Outland has a very smooth feel throughout, with very small loading times between the levels which knit together well. The challenge is decent without ever being too frustrating and the puzzles that largely focus around switching Spirits are never so difficult you find yourself stuck for hours on end. The levels also have well structured checkpoints so when you do fail you don’t have to go back too far.
The downside of this is that the game can be finished fairly quickly but there is more than enough to draw you back in to find the remaining Marks of the Gods or Money Vases after you’ve picked up the abilities that allow you to reach the additional areas of the world. On top of everything else, it’s just plain enjoyable.
As soon as you hit the start button, the visuals of Outland really grab hold of you. As the background of the story is delivered the camera pans across the screen giving you an early glimpse of the world you are about to enter. It’s not that the graphics are particularly ground breaking or even overly impressive, it’s just that they give the game a certain atmosphere. Many have likened the visuals to “Limbo with colour” but personally I see that as a disservice to Housemarque’s creative team.
What you have here is a beautifully drawn world that, although largely shaded and dark, is punctuated by some superbly atmospheric use of light and colour. The game is viewed from a greater distance than most platform or action titles which helps to give you a good view of the level but also to enable you to take in the qualities of the artwork.
The main character is wonderfully animated with a genuine smoothness to movement, making running, jumping, sliding and attacking link together effortlessly. Bushes and trees flicker in the wind or as you walk past and when you hang from a ledge your legs dangle realistically. These all seem like simple basic graphical effects but combined as they are they just help to involve you further in the world you find yourself.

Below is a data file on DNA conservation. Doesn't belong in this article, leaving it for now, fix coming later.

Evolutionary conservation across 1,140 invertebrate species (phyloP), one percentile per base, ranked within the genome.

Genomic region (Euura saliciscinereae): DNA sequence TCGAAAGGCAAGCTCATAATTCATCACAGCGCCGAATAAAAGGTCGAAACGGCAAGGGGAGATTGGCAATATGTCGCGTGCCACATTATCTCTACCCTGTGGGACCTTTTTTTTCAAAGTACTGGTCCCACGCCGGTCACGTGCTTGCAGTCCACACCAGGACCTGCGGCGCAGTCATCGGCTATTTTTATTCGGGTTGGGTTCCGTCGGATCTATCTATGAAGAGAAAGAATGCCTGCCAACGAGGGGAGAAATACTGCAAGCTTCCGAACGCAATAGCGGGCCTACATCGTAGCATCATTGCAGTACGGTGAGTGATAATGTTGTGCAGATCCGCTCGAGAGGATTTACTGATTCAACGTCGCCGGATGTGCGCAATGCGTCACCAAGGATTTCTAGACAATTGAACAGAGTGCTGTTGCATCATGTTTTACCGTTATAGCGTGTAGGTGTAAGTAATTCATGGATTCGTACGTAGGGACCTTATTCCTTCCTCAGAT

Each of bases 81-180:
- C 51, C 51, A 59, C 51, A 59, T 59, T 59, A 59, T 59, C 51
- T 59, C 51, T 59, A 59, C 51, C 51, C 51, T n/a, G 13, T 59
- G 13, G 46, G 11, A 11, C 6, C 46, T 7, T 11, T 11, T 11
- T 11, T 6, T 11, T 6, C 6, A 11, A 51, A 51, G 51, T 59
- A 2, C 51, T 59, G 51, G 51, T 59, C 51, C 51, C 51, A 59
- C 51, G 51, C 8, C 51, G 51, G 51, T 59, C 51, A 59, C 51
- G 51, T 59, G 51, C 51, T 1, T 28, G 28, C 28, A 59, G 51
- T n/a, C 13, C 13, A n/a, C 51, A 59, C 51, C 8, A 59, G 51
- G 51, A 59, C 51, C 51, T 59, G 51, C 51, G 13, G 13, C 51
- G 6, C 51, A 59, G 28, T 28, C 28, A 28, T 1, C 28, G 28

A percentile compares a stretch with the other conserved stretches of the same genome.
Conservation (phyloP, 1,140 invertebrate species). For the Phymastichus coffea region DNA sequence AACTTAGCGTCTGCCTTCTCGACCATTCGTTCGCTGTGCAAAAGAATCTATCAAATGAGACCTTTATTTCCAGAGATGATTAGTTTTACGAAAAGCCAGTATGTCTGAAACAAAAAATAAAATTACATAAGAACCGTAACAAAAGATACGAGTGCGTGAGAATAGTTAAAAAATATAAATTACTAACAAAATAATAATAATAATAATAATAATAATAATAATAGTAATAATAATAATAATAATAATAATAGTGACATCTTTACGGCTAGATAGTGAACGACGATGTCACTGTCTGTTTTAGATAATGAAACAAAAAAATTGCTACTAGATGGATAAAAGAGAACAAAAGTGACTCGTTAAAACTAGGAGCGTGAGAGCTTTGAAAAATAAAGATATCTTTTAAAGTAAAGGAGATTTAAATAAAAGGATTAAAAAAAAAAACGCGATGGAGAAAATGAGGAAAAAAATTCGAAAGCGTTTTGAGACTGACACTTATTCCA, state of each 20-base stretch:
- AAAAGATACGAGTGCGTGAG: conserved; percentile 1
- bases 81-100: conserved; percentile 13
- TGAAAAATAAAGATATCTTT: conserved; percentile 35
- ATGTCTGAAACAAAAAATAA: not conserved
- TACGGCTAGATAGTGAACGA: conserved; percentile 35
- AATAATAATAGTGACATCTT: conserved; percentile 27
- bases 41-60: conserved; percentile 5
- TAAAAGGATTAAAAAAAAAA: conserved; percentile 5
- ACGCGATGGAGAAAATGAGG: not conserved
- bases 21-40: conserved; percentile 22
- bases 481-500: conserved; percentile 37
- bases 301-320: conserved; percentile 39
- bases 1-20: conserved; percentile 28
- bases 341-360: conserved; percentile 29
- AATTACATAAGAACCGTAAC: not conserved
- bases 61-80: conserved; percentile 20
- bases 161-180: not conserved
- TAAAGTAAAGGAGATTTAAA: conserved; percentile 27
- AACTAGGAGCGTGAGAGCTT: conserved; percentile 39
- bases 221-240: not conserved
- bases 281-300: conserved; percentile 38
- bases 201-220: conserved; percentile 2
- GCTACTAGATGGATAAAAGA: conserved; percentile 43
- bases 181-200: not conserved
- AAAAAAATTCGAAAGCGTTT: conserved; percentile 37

The music is also used as an extension of the game world and helps to create and enhance the feeling of immersion in the Outland universe. For example, the opening level, Origins, is played out in a Tribal style environment and is followed by the Jungle level. Both use a background ambience of soft wind chimes and pipes littered with what you would class as sounds of the rainforest. You then move on to the Underworld level where the sounds are darker and the atmosphere is set by a rhythmic drum. It really does set the scene.
The effects are also nicely done, your footsteps echo as you run around the environment. As you take hits your character gives a groan of pain and when you get down to your last heart of life you can hear your heart pounding in your chest. Attacks bring a swish or swoosh from your sword and enemies give a squeal of varying degrees when defeated.
Punctuating the whole experience is the story-teller. This pronounced, hearty chap delivers all the important background details and updates you of the historical element of your journey between levels or when particular skills are unlocked. As with a lot of things in Outland, it’s a very small, simple addition that just adds to the overall experience and the feeling of involvement the game gives you.
Outland offers an online Co-op feature that allows you to play through the story over Xbox Live. Additional multiplayer offerings are the arcade mode, which allows you to go back to any level you have unlocked or the co-op challenge.
Co-Op challenges are unlocked throughout the single player game for you to enjoy with a friend online. Unfortunately, I can’t tell you how good or bad any of these modes are as after numerous attempts to go into a quick game, search for a game or even create a game and wait for someone to join, there just has been absolutely no online action during my time reviewing the title. Shame.
Out of this world
Every once in a while a game comes along that take you by surprise in a good way and those games are very rarely arcade titles. This is not the only way in which Outland breaks the mould. What we have here is essentially a very basic game that reverts to what encouraged most people to pick up a control pad in the first place. It’s simplistic but with well drawn graphics, sound that draws you in, and a gameplay that is just a sheer joy from start to finish.
On the negative side it may be a touch short or too easy for a hardened gamer, but at 800MP Outland is probably the bargain of the year so far and anyone who enjoys gaming will love it.